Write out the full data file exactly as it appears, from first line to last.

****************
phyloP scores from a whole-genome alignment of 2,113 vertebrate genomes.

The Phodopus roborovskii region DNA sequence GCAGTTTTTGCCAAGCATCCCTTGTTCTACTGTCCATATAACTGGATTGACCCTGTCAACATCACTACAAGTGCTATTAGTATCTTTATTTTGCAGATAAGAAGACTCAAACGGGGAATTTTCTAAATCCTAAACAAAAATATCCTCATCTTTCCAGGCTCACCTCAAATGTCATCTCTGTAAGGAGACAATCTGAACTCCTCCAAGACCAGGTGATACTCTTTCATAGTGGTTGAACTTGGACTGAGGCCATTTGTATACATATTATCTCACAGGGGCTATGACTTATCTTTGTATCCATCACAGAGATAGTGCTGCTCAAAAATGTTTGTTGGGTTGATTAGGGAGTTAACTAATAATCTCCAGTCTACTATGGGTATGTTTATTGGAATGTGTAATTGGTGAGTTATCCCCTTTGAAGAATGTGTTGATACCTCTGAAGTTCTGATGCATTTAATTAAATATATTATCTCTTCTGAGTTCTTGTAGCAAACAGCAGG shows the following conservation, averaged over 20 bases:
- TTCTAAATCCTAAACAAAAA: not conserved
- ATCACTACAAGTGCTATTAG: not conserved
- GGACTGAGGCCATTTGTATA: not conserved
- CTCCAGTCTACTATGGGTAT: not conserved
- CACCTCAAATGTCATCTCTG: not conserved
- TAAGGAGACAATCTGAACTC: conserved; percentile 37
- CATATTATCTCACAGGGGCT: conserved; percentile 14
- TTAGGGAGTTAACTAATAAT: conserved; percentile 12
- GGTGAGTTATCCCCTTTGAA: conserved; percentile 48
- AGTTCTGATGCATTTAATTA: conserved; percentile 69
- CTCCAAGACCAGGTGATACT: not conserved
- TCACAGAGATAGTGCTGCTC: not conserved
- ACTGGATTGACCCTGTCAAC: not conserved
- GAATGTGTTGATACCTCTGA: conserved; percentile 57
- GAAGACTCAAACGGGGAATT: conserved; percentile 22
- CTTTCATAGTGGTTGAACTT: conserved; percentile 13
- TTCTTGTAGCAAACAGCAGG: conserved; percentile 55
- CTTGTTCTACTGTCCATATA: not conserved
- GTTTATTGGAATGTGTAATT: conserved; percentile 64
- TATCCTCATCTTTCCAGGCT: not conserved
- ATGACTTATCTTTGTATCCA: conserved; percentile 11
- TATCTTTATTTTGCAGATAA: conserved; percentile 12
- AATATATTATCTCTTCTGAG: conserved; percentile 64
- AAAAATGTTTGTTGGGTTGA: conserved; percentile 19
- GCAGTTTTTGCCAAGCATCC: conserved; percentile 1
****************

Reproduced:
phyloP scores from a whole-genome alignment of 2,113 vertebrate genomes.

The Phodopus roborovskii region DNA sequence GCAGTTTTTGCCAAGCATCCCTTGTTCTACTGTCCATATAACTGGATTGACCCTGTCAACATCACTACAAGTGCTATTAGTATCTTTATTTTGCAGATAAGAAGACTCAAACGGGGAATTTTCTAAATCCTAAACAAAAATATCCTCATCTTTCCAGGCTCACCTCAAATGTCATCTCTGTAAGGAGACAATCTGAACTCCTCCAAGACCAGGTGATACTCTTTCATAGTGGTTGAACTTGGACTGAGGCCATTTGTATACATATTATCTCACAGGGGCTATGACTTATCTTTGTATCCATCACAGAGATAGTGCTGCTCAAAAATGTTTGTTGGGTTGATTAGGGAGTTAACTAATAATCTCCAGTCTACTATGGGTATGTTTATTGGAATGTGTAATTGGTGAGTTATCCCCTTTGAAGAATGTGTTGATACCTCTGAAGTTCTGATGCATTTAATTAAATATATTATCTCTTCTGAGTTCTTGTAGCAAACAGCAGG shows the following conservation, averaged over 20 bases:
- TTCTAAATCCTAAACAAAAA: not conserved
- ATCACTACAAGTGCTATTAG: not conserved
- GGACTGAGGCCATTTGTATA: not conserved
- CTCCAGTCTACTATGGGTAT: not conserved
- CACCTCAAATGTCATCTCTG: not conserved
- TAAGGAGACAATCTGAACTC: conserved; percentile 37
- CATATTATCTCACAGGGGCT: conserved; percentile 14
- TTAGGGAGTTAACTAATAAT: conserved; percentile 12
- GGTGAGTTATCCCCTTTGAA: conserved; percentile 48
- AGTTCTGATGCATTTAATTA: conserved; percentile 69
- CTCCAAGACCAGGTGATACT: not conserved
- TCACAGAGATAGTGCTGCTC: not conserved
- ACTGGATTGACCCTGTCAAC: not conserved
- GAATGTGTTGATACCTCTGA: conserved; percentile 57
- GAAGACTCAAACGGGGAATT: conserved; percentile 22
- CTTTCATAGTGGTTGAACTT: conserved; percentile 13
- TTCTTGTAGCAAACAGCAGG: conserved; percentile 55
- CTTGTTCTACTGTCCATATA: not conserved
- GTTTATTGGAATGTGTAATT: conserved; percentile 64
- TATCCTCATCTTTCCAGGCT: not conserved
- ATGACTTATCTTTGTATCCA: conserved; percentile 11
- TATCTTTATTTTGCAGATAA: conserved; percentile 12
- AATATATTATCTCTTCTGAG: conserved; percentile 64
- AAAAATGTTTGTTGGGTTGA: conserved; percentile 19
- GCAGTTTTTGCCAAGCATCC: conserved; percentile 1